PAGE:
“A lot of the cur­rent older gen­er­a­tion have their spa­ces al­ready looked af­ter in an ex­ist­ing grave­yard, as their hus­band or their fa­ther or their mother or wife or some­one may al­ready be buried there, but it is re­ally the next gen­er­a­tion com­ing up af­ter them — the baby boomer gen­er­a­tion — who are go­ing for this op­tion and say­ing ‘this is what we want’,” Colin ex­plains.

“And I think if there were more lo­ca­tions like Wood­brook around the coun­try an aw­ful lot more peo­ple would choose this op­tion and we would hope to open more nat­u­ral burial grounds around the coun­try soon.

“Once peo­ple see the site they love it and the fam­i­lies who have used the site are so thank­ful that it is there. There is some­thing very hum­bling about pro­vid­ing that for peo­ple, be­ing able to do some­thing that helps peo­ple at such a time,” Colin adds.

“The av­er­age age of the peo­ple buried there isn’t gen­er­ally that old, so a lot of them are sur­vived by their par­ents and that is dif­fi­cult, but the peace and quiet of the place makes it very nat­u­ral and spe­cial. A grave­yard is a sad place, but what we of­fer re­ally works for peo­ple and gives great com­fort.”

Ashes may also be in­terned at Wood­brook and The Green Grave­yard Com­pany has as­sisted a num­ber of fam­i­lies in bring­ing re­mains from abroad for fi­nal rest here.

“A lot of the time peo­ple go to the cre­ma­to­rium, they see it as the hand­i­est thing, but they are handed back these ashes and at the end of the day many will have them sitting about the house be­cause they are not sure what to do with them,” Colin says.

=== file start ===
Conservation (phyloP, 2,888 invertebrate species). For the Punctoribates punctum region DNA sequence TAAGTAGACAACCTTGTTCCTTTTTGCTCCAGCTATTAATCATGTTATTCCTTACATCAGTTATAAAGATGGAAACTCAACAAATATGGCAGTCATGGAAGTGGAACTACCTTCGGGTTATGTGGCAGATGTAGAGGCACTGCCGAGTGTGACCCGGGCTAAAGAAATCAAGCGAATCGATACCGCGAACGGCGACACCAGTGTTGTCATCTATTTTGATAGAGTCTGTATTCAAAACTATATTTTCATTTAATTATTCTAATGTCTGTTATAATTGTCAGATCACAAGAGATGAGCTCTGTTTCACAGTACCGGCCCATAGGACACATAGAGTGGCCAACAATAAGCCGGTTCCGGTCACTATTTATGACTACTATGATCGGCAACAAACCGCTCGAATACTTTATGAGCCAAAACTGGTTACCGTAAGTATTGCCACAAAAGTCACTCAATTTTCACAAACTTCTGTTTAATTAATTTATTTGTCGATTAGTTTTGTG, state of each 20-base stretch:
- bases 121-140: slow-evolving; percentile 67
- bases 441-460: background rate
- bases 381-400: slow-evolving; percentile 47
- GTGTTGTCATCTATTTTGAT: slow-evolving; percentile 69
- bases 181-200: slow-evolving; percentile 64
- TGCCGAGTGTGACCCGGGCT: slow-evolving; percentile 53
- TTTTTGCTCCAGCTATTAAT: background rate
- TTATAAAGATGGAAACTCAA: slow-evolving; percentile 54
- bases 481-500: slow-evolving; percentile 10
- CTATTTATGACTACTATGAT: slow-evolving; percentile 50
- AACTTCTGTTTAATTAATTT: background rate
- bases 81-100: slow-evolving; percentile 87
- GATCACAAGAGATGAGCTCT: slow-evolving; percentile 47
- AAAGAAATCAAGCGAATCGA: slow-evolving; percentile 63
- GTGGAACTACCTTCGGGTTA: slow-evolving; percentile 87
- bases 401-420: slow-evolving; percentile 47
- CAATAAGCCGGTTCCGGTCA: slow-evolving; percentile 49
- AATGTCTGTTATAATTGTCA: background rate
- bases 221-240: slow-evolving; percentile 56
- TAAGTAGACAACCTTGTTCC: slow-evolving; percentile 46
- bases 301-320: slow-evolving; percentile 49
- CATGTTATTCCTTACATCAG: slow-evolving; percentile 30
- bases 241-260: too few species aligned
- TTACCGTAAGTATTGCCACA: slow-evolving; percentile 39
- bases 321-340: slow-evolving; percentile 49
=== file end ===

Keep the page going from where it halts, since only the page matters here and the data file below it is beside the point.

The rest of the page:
“We have had ashes in­terned in Wood­brook that the fam­i­lies have had for over 20 years and never knew what to do un­til they saw the peace down there.”

Colin also works along­side his fa­ther in the fam­ily’s fu­neral direc­tor busi­ness in Shan­nagh, a back­ground, which has com­pli­mented his pas­sion for pro­vid­ing cus­tomers with op­tions dur­ing what is of­ten a very dif­fi­cult time.

“Hav­ing that grow­ing up, it has made me quite com­fort­able speak­ing with peo­ple, which I think peo­ple who are try­ing to come into the in­dus­try from the out­side don’t have,” he ex­plains. “You need to be used to deal­ing with fam­i­lies around this time and it makes a lot eas­ier when you have that ex­pe­ri­ence.”

How­ever, Colin’s fa­ther — while sup­port­ive — tends to be a lit­tle more old-school in his ap­proach.

“I think he thinks some of the ideas are mad,” Colin laughs. “So it is very much my thing, but he ab­so­lutely loves the nat­u­ral burial ground in Wex­ford; now that he has seen it in ac­tion, he thinks it is great and he is al­ways there to sup­port me and help out, even though he errs on the side of cau­tion more so.”

Green Coffins Ire­land was the first of Colin’s ven­tures to take off, in­spired by a cus­tomer who had en­quired about the pos­si­bil­ity of a card­board cof­fin a num­ber of years be­fore­hand.

“We hadn’t been able to source one at that stage, so that would have been in the back of my mind,” Colin ex­plains.